This questionnaire may be used to begin to identify the different care aspects that are important to patients with ET. Such questionnaires, as has been the case in PD, may be used to identify areas for improved treatment; they may also serve as a useful metric to gauge patients’ satisfaction with their current treatment situation.8
These data, while unique, should be interpreted within the context of several limitations. First, one must consider the issue of ascertainment bias. The wording of the online posting was purposely designed as a general and somewhat non-specific request for information. A goal was to avoid enrolling only those patients who were under treatment yet dissatisfied with their treatment. Indeed, 11.8% of respondents were completely satisfied with their treatment (Table 4) and another 10.7% were not even under treatment (Table 4), suggesting that this strategy was somewhat successful. The second issue is whether the responses of this particular group of approximately 1,400 individuals are representative of all ET patients or of a group ascertained from another source. The fact that the sample size was so large and that there was such a heterogeneity of responses (e.g., a large number of categories of responses for several of the questions) suggests that a broad spectrum of opinions is represented. On the other hand, this was not a population-based sample either. However, the bulk of ET patients in the population do not seek treatment, so this is not a particularly relevant patient sample anyway. Third, we did not collect individual level data on age, gender, education, severity of tremor, and duration of tremor, so we are not able to determine the extent to which these factors influenced the results or correlated with the results. Future studies should examine these issues. Finally, we did not collect data on the psychometric properties of the questionnaire; indeed, we found that several of the questions elicited redundant responses. Therefore, there is room to improve the tool. It is possible that additional information could be elicited with a more refined version of this questionnaire.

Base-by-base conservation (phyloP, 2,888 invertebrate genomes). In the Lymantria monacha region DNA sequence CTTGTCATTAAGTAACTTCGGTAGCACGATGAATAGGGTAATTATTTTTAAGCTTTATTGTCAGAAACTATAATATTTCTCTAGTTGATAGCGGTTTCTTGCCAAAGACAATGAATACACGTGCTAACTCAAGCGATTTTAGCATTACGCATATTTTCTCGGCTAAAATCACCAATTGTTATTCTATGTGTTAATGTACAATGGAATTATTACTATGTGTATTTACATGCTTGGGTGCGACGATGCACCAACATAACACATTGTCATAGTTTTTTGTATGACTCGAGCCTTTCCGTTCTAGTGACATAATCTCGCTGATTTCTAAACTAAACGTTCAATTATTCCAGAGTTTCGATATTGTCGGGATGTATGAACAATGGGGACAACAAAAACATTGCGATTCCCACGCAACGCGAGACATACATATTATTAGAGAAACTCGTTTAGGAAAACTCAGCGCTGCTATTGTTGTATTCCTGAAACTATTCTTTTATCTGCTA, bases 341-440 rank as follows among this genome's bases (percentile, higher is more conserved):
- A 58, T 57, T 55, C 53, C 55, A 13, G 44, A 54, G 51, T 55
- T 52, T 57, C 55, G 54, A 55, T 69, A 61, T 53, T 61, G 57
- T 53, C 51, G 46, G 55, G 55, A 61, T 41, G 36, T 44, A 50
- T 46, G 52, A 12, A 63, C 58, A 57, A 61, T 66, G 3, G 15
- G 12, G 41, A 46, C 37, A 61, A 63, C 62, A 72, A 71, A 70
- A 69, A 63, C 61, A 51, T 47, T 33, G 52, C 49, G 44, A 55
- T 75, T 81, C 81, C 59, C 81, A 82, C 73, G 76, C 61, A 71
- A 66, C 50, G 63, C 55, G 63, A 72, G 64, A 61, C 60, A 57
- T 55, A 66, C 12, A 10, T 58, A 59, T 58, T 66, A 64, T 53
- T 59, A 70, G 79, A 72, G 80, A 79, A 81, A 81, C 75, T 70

In summary, patients with ET identified a broad range of issues that they felt were not being addressed in their current treatment situation, with only one in 10 patients reporting that they were satisfied with their current situation. It is hoped that efforts such as this, to obtain patient participation and feedback, will lead to improvements in the care of patients with this common and chronic neurological disease. In addition, future research would need to be performed to evaluate the feasibility and impact that such changes would have on the quality of care.
1 Funding: E.D.L. has received research support from the National Institutes of Health: NINDS #R01 NS042859 (principal investigator), NINDS #R01 NS39422 (principal investigator), NINDS #R01 NS086736 (principal investigator), NINDS #R01 NS073872 (principal investigator), NINDS #R01 NS085136 (principal investigator), and NINDS #R01 NS088257 (principal investigator). This funding body played no role in the design of the study, the collection, analysis, and interpretation of data, or the writing of the manuscript.
2 Financial Disclosures: None.
3 Conflicts of Interest: The authors report no conflict of interest.